Monthly Archives: August 2018

Thursday Reflection 8.23.18

“Inspired to Make a Difference”

  Thursday Reflection                                                                                     

August 23, 2018

This won’t be a prophetic text of overpowering insight.  It’s just a call for us to take time and remember and move on.  Remember the days and dates that meant so much to you.  A call to reflect on the hopefully happy, the sometimes not-so-happy, the challenging, the eye popping memories that we call carry within us.

It’s August 23:  and on August 23, 1971 (“a long long time ago in a galaxy far far away”) I boarded the Leonardo da Vinci (sister ship of the Andrea D’Oria – by the by … oops) and headed off to spend the next four years as a theology student in Europe.  And indeed my ideas about my country and its place (and responsibility) in the world, and my call to greater scholarship as a candidate for Holy orders changed me forever.  So I remember this date with fondness.

Of course we should remember the birthdays of spouses, child(ren), grandchild(ren) or parents.  We remember the day we took vows and promised before God to do all in our power to commit ourselves to the “other” in love until death.

I hold in memory the sadder days: the day, when I was still a child, that my youngest brother died and changed our family dynamic forever.  I remember Sept. 11, 2001 and its legacy in terms of national identity, national fears, hope and hopelessness and being drawn back into the pseudo-religious tragic decisions that were the “Crusades” and their now 21st century aftermath so many centuries later.

Holding on to memories is not an excuse for never letting go of the past.  It can be an invitation to better appreciate those who are our loved ones even as we hold in our hearts those who have passed on.  I’m sure this parish will always remember its former days with fondness and longing even as we have to admit that those days and the culture that supported this parish decades ago is “…but the chasing of the wind.”.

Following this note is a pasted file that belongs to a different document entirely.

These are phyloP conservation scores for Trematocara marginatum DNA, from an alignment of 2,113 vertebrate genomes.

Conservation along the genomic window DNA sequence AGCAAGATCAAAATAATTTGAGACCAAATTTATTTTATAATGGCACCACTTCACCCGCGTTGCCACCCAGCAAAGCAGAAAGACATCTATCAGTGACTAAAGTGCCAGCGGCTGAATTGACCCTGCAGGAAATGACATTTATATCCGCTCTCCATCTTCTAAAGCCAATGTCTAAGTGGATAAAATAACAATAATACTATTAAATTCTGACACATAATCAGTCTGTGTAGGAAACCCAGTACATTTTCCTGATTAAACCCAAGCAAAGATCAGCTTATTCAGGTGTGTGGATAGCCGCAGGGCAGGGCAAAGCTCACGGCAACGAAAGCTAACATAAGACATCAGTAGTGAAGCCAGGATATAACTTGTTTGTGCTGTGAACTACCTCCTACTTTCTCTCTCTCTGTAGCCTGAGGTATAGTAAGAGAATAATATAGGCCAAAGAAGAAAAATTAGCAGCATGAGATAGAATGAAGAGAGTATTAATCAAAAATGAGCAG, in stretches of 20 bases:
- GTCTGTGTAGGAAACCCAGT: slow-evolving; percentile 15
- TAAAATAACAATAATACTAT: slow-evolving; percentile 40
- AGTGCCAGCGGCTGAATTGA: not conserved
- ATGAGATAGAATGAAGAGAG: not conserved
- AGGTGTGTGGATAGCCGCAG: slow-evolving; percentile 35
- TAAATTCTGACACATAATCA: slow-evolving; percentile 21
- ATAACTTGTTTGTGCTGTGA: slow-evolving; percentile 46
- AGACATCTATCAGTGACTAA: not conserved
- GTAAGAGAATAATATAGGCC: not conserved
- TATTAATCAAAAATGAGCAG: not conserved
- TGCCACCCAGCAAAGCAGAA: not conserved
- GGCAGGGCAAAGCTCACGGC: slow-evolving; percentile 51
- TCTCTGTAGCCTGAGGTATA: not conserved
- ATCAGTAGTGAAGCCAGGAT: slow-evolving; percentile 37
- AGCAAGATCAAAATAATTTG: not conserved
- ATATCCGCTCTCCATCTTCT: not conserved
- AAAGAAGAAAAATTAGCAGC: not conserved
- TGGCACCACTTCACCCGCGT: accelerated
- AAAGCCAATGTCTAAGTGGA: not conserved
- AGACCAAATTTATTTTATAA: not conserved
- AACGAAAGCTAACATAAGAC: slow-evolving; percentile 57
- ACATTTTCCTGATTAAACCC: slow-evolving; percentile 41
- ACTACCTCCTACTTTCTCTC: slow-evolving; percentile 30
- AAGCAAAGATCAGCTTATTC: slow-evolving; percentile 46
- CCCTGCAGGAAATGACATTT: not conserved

Truly remembering can free us from the burden of carrying the burden of a false nostalgia – as if what was past is only what was good or only what we should or could be.

It’s August 23, and while I remember with fondness where I was and with whom on this date forty seven years ago, I can (hopefully)  move on and not be stuck there – in memory.  After all, if I were to tell the WHOLE, story, not only do I remember leaving New York Harbor, or the water canon salutes from the ferries, or the anticipation of four intensely demanding but wonderful years of study with classmates who were so much more gifted academically than I ever could have been, I must also remember how SICK I became later that evening as I was introduced to the reality known as sea sickness!  Remember – hold the memories close – appreciate those you remember – but always move on!

— Fr. Joe

Thursday Reflection 8.16.18

“Inspire To make A Difference”                                                    

Thursday Reflection                                                                                                    

  August 16, 2018

Some people have their best conversations or do their best thinking (and I have heard, best singing) in the shower.  Not me!  I believe my best on-my-feet thinking comes whenever I have these early morning walk-n-talks with Abby.  She has a way of posing such seemingly innocent but self-serving yet pointed questions.  She does her “Border collie” species proud!

So anyway, this morning (Sunday) as we were racing up a hill, she questioned why I am forever trying to get her to not bark at every unexpected sound or every person who walks by the house,  (or into my office when she comes to work with me).  I tried explaining for the zillionth time that while I understand that it’s in her nature to bark to strangers (who might secretly be wolves trying to hurt her sheep – one never knows), just because it is a part of her nature, she does not have to do this every time.  Just because you can do something doesn’t mean you have to do it each and every time.